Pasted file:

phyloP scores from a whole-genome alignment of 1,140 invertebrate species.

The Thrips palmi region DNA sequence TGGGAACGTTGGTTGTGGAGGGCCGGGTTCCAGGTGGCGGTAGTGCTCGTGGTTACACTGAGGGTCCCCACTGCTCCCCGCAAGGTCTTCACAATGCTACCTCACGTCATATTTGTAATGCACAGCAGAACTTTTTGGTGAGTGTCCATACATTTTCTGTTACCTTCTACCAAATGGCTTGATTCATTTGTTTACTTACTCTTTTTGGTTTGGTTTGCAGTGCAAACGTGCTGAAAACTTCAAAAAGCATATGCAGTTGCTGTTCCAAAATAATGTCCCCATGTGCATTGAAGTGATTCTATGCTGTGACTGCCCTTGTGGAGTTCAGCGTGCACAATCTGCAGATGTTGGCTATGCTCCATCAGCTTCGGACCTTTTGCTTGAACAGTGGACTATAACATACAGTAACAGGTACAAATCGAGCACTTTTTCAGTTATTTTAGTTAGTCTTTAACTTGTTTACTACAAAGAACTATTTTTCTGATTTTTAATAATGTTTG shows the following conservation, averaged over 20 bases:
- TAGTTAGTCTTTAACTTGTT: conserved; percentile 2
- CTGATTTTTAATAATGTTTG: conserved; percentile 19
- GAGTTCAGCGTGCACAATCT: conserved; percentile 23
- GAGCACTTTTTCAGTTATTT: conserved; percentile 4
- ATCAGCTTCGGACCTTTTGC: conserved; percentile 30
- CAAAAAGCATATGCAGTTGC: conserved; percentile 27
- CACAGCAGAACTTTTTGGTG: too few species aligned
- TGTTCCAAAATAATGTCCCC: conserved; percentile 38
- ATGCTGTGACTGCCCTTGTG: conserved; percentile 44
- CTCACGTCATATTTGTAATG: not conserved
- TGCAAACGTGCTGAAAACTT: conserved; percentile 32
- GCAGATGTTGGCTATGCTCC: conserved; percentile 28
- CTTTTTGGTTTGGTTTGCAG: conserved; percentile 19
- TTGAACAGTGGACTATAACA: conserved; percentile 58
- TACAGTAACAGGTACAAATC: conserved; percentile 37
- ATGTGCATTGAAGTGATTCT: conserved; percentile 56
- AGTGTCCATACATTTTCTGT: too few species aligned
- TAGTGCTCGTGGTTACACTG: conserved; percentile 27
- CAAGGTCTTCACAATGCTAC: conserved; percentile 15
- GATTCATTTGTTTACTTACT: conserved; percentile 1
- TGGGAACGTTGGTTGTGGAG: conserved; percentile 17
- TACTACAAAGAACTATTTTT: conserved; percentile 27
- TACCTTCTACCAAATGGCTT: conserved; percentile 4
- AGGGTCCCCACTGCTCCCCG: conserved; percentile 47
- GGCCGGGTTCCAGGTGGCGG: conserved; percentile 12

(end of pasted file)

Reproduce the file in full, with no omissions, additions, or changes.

phyloP scores from a whole-genome alignment of 1,140 invertebrate species.

The Thrips palmi region DNA sequence TGGGAACGTTGGTTGTGGAGGGCCGGGTTCCAGGTGGCGGTAGTGCTCGTGGTTACACTGAGGGTCCCCACTGCTCCCCGCAAGGTCTTCACAATGCTACCTCACGTCATATTTGTAATGCACAGCAGAACTTTTTGGTGAGTGTCCATACATTTTCTGTTACCTTCTACCAAATGGCTTGATTCATTTGTTTACTTACTCTTTTTGGTTTGGTTTGCAGTGCAAACGTGCTGAAAACTTCAAAAAGCATATGCAGTTGCTGTTCCAAAATAATGTCCCCATGTGCATTGAAGTGATTCTATGCTGTGACTGCCCTTGTGGAGTTCAGCGTGCACAATCTGCAGATGTTGGCTATGCTCCATCAGCTTCGGACCTTTTGCTTGAACAGTGGACTATAACATACAGTAACAGGTACAAATCGAGCACTTTTTCAGTTATTTTAGTTAGTCTTTAACTTGTTTACTACAAAGAACTATTTTTCTGATTTTTAATAATGTTTG shows the following conservation, averaged over 20 bases:
- TAGTTAGTCTTTAACTTGTT: conserved; percentile 2
- CTGATTTTTAATAATGTTTG: conserved; percentile 19
- GAGTTCAGCGTGCACAATCT: conserved; percentile 23
- GAGCACTTTTTCAGTTATTT: conserved; percentile 4
- ATCAGCTTCGGACCTTTTGC: conserved; percentile 30
- CAAAAAGCATATGCAGTTGC: conserved; percentile 27
- CACAGCAGAACTTTTTGGTG: too few species aligned
- TGTTCCAAAATAATGTCCCC: conserved; percentile 38
- ATGCTGTGACTGCCCTTGTG: conserved; percentile 44
- CTCACGTCATATTTGTAATG: not conserved
- TGCAAACGTGCTGAAAACTT: conserved; percentile 32
- GCAGATGTTGGCTATGCTCC: conserved; percentile 28
- CTTTTTGGTTTGGTTTGCAG: conserved; percentile 19
- TTGAACAGTGGACTATAACA: conserved; percentile 58
- TACAGTAACAGGTACAAATC: conserved; percentile 37
- ATGTGCATTGAAGTGATTCT: conserved; percentile 56
- AGTGTCCATACATTTTCTGT: too few species aligned
- TAGTGCTCGTGGTTACACTG: conserved; percentile 27
- CAAGGTCTTCACAATGCTAC: conserved; percentile 15
- GATTCATTTGTTTACTTACT: conserved; percentile 1
- TGGGAACGTTGGTTGTGGAG: conserved; percentile 17
- TACTACAAAGAACTATTTTT: conserved; percentile 27
- TACCTTCTACCAAATGGCTT: conserved; percentile 4
- AGGGTCCCCACTGCTCCCCG: conserved; percentile 47
- GGCCGGGTTCCAGGTGGCGG: conserved; percentile 12